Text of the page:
Forced Psychiatric Treatment is Torture, Says United Nations
By MSW | January 6, 2009
The Center for the Human Rights of Users and Survivors of Psychiatry welcomes the Interim Report by the United Nations Special Rapporteur on Torture
The Center for the Human Rights of Users and Survivors of Psychiatry (CHRUSP) welcomes the Interim Report by UN Special Rapporteur on Torture Manfred Nowak, which signals an end to impunity for psychiatric torture and ill treatment. The report focuses attention on torture and persons with disabilities, applying the Convention on the Rights of Persons with Disabilities (CRPD) to the obligations of states to prevent and punish torture.
The Special Rapporteur names forced psychiatric interventions (such as psychosurgery, electroshock and administration of mind-altering drugs including neuroleptics) among practices that may constitute torture or ill treatment. Other medical practices that may constitute torture or ill treatment are restraint and seclusion, forced abortion or sterilization and involuntary commitment to psychiatric institutions. The medical context itself is one where “serious violations and discrimination against persons with disabilities may be masked as ‘good intentions’ on the part of health care professionals.”
In his conclusions, the Special Rapporteur calls on states to ratify and implement the Convention and its Optional Protocol, to legislate recognition of the legal capacity of persons with disabilities and ensure that support in decision-making is provided where needed, and to issue guidelines on free and informed consent in line with the Convention. He calls for independent human rights monitoring of institutions where persons with disabilities may reside, and for UN and regional human rights mechanisms to take account of the Convention and integrate its standards into their work.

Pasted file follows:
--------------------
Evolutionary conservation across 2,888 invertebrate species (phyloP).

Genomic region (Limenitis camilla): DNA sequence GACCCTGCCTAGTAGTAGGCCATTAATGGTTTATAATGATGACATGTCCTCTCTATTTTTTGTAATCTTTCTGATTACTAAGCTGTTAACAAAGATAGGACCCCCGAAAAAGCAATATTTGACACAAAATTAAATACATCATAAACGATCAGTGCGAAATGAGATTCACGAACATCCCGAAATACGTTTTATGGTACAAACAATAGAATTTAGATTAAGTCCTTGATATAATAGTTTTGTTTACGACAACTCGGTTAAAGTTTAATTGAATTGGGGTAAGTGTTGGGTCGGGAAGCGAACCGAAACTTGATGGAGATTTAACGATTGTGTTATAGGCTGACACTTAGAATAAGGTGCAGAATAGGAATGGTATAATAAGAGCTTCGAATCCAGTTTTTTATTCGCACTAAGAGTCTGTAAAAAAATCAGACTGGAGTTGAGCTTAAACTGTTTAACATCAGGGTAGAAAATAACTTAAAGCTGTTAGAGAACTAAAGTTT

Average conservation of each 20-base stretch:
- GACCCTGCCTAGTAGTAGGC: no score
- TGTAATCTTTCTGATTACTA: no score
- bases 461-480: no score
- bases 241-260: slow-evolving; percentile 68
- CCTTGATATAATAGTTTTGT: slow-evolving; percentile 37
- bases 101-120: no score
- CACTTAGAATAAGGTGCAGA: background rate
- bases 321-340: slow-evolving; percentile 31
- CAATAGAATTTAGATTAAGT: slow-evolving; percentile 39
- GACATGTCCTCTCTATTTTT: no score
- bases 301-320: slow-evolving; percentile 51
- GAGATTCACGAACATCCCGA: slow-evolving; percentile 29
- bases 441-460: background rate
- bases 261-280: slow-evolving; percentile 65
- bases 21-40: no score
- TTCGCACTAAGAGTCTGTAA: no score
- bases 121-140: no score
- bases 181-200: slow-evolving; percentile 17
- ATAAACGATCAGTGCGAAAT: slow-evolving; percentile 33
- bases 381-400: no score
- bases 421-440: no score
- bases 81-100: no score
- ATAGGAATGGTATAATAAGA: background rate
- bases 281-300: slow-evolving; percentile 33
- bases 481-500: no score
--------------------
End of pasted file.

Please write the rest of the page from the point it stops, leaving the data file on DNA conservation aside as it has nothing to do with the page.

“This development is significant for several reasons,” said Tina Minkowitz, founder of CHRUSP. “It makes explicit what the Convention had left implicit: that forced psychiatric treatment is a serious violation of human rights, even when done with the best intentions. States that do not make the necessary reforms to eliminate forced treatment and institutionalization and to respect the legal capacity of persons with disabilities may run afoul of their obligations to effectively stop torture and ill treatment. The report gives us new tools for legal advocacy and redress of violations, in states that have ratified the CRPD and in those that have not yet ratified.”
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About the Center for Human Rights of Users and Survivors of Psychiatry (CHRUSP):
The purpose of the organization is to work for full legal capacity, an end to forced psychiatric treatment, and equality and advancement for users and survivors of psychiatry within a human rights framework.
The aims of the organization are to:
• Advocate for the advancement of the human rights of users and survivors of psychiatry.
• Provide international consultation to influence key decision-makers regarding matters that affect users and survivors.
• Develop model legislation focusing on legal capacity and free and informed consent.
• Facilitate sharing of information and knowledge among user / survivor organizations around the world
• Monitor progress on human rights instruments including the United Nations Convention on the Rights of Persons with Disabilities with respect to issues affecting users and survivors of psychiatry
Learn more about the CRPD and also about the accompanying Optional Protocol.
Learn how you can become involved with the global campaign to promote the ratification and implementation of both the CRPD and the Optional Protocol in your country and elsewhere.
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